Yaks near Manang village (3,550 metres altitude)

Yak meat is a popular (and very chewy) meat.  More popular however are yak dairy products, particularly, yak cheese:

Old lady cutting some yak cheese at Chitre village
Old lady cutting some yak cheese at Chitre village on the Annapurna circuit

We tried yak curd in Mongolia and were not big fans of it.  But Nepalese yak cheese is much different and very tasty, almost like French Comte.

Stefan trying yak cheese
Stefan trying yak cheese during our Annapurna Circuit trek


Vegetarian Nepalese food in the mountains is the best option, particularly vegetarian daal bhat.

Meat is expensive and not easy to import to high altitudes; yak are more commonly used for their dairy products.

There are many vegetarian alternatives to daal bhat, like chow mein stir fries, or this very cute vegetarian cutlet we commonly saw on menus:

Sebastien posing with cute vegetarian cutlet
Sebastien posing with cute vegetarian cutlet ordered during our Annapurna trek


Being health conscious we always try to ensure we have a daily intake of fruit. Obviously this gets harder at high altitudes but not impossible.

Small oranges are popular as are small thick green bananas are popular in the mountains. At first they look like really unripe bananas. But, they are in fact sweet and very ripe.

Thick bananas and oranges
Thick bananas and oranges – popular fruit in Nepal especially during the Annapurna circuit

Apples trees are common throughout the mountain regions and can be found throughout the many trails:

Apple trees are everywhere on the Annapurna circuit
Apple tree with a view of the Annapurna4 peak, which is (7535 metres high)


The Annapurna trek is nicknamed ‘the apple pie trail’.  There are many apple trees in the mountain areas, which means lots of very tasty apple pie snacks for these two greedy boys:

Apple pie during the Annapurna circuit
Sebastien about to go face down into this very tasty apple pie during our Annapurna trek


In almost every menu in Nepal we found lemon and ginger hot drinks listed as a popular drink, usually served with honey.

We found these drinks particularly common throughout the Annapurna trek and were frequently told they helped with altitude sickness.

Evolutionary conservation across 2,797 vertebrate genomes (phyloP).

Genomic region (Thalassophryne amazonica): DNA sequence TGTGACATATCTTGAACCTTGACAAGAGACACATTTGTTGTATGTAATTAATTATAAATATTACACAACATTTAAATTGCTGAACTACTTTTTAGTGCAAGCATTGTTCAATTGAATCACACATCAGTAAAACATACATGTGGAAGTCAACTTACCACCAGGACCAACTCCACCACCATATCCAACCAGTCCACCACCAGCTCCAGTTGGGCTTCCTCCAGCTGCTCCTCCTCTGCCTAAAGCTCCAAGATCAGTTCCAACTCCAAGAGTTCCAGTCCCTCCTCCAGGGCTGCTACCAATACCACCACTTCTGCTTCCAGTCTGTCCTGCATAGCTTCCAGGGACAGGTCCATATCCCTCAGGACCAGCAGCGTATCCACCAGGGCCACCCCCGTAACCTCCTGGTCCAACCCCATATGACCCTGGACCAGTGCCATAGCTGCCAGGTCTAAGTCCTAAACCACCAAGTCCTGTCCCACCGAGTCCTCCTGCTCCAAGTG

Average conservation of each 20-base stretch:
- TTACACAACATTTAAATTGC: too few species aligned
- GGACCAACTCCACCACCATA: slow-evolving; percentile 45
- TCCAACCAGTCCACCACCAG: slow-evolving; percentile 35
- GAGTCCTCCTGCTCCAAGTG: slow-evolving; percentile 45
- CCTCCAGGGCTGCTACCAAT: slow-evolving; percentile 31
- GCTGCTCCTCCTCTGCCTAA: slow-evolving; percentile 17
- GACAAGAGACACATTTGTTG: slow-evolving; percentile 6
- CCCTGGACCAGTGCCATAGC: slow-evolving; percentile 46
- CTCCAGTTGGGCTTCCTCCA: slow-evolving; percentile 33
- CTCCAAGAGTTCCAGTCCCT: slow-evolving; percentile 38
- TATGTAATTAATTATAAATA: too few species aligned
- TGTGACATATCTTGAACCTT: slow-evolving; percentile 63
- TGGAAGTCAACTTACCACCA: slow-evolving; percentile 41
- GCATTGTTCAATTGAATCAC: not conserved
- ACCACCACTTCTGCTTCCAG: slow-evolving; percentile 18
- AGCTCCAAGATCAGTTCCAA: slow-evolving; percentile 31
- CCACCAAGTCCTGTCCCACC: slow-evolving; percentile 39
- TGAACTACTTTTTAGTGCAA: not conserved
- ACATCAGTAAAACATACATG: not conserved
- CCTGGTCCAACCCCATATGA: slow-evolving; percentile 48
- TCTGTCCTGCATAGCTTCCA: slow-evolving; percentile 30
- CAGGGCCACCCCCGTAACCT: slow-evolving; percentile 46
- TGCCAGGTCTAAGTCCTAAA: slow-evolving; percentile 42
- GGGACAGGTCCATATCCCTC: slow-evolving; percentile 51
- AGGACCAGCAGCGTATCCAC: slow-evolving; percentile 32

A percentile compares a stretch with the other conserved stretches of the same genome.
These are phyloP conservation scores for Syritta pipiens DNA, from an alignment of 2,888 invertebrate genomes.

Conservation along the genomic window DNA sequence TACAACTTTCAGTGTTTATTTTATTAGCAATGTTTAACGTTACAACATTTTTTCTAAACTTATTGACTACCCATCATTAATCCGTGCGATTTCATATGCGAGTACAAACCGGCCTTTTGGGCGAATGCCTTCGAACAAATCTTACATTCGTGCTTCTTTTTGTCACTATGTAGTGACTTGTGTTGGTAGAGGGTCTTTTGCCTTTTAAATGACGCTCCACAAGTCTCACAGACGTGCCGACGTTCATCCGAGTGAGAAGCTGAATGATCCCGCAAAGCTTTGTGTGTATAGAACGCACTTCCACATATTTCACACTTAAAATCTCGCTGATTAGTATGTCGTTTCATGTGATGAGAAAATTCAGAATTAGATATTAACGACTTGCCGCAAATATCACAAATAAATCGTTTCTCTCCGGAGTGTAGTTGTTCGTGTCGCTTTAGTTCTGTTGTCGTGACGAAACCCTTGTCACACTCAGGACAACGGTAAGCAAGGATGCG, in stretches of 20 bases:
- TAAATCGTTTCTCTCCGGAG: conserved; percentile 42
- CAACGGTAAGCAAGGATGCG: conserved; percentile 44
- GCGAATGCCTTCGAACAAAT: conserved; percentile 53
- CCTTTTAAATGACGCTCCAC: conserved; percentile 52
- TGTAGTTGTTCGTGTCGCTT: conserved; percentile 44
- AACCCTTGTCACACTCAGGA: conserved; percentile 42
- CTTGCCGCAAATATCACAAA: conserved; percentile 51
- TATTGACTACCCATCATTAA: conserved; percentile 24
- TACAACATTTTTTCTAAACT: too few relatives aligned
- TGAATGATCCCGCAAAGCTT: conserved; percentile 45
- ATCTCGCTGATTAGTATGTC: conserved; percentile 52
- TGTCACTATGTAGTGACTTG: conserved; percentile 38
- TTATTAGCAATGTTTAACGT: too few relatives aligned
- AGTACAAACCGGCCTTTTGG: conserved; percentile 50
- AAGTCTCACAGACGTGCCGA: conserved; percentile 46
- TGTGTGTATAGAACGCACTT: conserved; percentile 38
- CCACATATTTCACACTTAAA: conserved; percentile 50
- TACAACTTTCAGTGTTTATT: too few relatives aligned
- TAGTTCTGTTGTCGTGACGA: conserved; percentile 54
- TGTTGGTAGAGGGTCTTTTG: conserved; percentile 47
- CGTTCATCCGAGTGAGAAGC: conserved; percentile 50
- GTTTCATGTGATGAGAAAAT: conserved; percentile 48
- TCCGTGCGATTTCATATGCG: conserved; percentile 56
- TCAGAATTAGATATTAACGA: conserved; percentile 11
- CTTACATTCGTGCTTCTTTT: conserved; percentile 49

Sebastien trying honey lemon hot drink
Sebastien trying honey lemon hot drink at Bahundanda village during our Annapurna trek


As a ground rule we do not like or drink Coca Cola. Coca Cola drinks are commonly known to be bad. One study showed that coca cola drinks make an effective toilet cleaner.

Coca cola helps cure altitude sickness symptoms
Coca cola helps cure altitude sickness symptoms, especially headaches

But, at High Camp on the Annapurna trek at 4,800 metres altitude, one of the altitude sickness symptoms we had were headaches. Our guide advised us to drink Coca Cola in small frequent sips (along with plenty of water). After several arguments about this, we agreed…and it really worked!

So, Coca Cola gets a mention here.


And why not? After an exhausting two weeks of intense trekking in the high altitudes, a cold Nepalese beer is in order isn’t it?

Nepalese Beer
A cold Nepalese Beer is definitely in order after two weeks of intense trekking!

Watch more from our travel in Nepal in our awesome video:


About the author

Hi there! We are Stefan and Sebastien, Greek/French couple behind the travel blog Nomadic Boys. Since we met in 2009, we have been travelling all around the world together, visiting over 100 countries.

Our mission is to inspire you, the gay traveller, and show you that you can visit more places in the world than you thought possible, by providing a first-hand account of our travel adventures, to help you plan a fun and safe trip.

To find out more about us